Reports are surfacing that Mark Zuckerberg and other technology leaders are planning to launch a new, yet-to-be-named advocacy group that will push for immigration and education reform. The move is a big deal for Zuckerberg, who has mostly avoided politics in the past, but has a reported $13.3 billion to put into the game if he chooses to.
What would this influence look like? There could be clues from Zuckerberg's last foray into advocacy work, the high-profile $100 million he donated to Newark public schools in the fall of 2010. That September, Zuckerberg appeared with New Jersey Governor Chris Christie and Newark Mayor Cory Booker to announce the donation on the Oprah Winfrey Show. This was right before the premier of The Social Network, which portrayed Zuckerberg as a narcissist who stole the idea for Facebook.
News of the donation captured national attention for a moment, then faded. In Newark, a local foundation established by Zuckerberg and the state have spent more than two years deciding how to best create a schoolyard revolution with $100 million dollars. At first, the "Facebook money," as it's called in Newark, helped the state hire consultants and establish several new charter schools. But the reform effort has floundered at moments: The first million dollars went towards a poorly conducted community survey that had to be re-worked by Rutgers and New York University, and criticism was fierce when a foundation board established to decide how the Facebook money was spent included only one Newark resident: Cory Booker. ("Yes, it's their money. But it's Newark's kids," an op-ed that ran in the Star-Ledger read.)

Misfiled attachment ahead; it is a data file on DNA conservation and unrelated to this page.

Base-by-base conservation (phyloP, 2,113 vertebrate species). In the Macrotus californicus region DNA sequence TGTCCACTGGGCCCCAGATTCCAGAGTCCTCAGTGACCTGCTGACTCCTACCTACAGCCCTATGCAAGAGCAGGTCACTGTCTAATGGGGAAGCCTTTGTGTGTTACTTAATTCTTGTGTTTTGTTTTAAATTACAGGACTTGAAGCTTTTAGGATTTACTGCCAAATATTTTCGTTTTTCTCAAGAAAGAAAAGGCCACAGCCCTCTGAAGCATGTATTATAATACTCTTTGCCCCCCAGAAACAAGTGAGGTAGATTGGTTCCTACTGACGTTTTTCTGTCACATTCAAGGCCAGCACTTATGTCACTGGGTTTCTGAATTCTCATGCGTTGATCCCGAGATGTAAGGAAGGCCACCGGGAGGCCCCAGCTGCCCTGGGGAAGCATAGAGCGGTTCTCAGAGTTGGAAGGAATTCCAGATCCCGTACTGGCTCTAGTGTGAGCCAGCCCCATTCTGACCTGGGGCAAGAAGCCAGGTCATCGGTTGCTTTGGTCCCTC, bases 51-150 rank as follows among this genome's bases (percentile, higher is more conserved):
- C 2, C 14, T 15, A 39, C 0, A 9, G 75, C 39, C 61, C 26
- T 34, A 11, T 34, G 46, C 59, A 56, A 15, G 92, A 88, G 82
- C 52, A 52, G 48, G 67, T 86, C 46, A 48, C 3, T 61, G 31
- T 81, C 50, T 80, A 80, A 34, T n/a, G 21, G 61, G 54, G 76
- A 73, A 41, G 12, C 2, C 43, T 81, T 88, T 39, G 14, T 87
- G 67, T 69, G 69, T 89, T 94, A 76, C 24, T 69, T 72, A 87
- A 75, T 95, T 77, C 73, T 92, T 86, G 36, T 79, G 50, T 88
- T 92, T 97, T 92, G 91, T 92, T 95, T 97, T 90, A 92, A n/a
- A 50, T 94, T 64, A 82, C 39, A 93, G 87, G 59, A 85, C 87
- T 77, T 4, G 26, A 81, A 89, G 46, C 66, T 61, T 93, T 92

Then last November, nearly $50 million of Zuckerberg's money went to pay for a new teacher's contract, the first in New Jersey to offer performance pay for teachers who are deemed as "highly effective." The contract offers up to $12,500 in bonuses for the teachers rated as the best in the district. It's the first contract in New Jersey to offer performance-based pay, a policy that's been instituted in a few cities such as Washington, DC. In DC, the plan was so controversial that it might have cost Mayor Adrian Fenty his job. "I think it helped—I know it helped—to be on our side of the table and have deeper pockets," one school district official said about the Newark negotiations.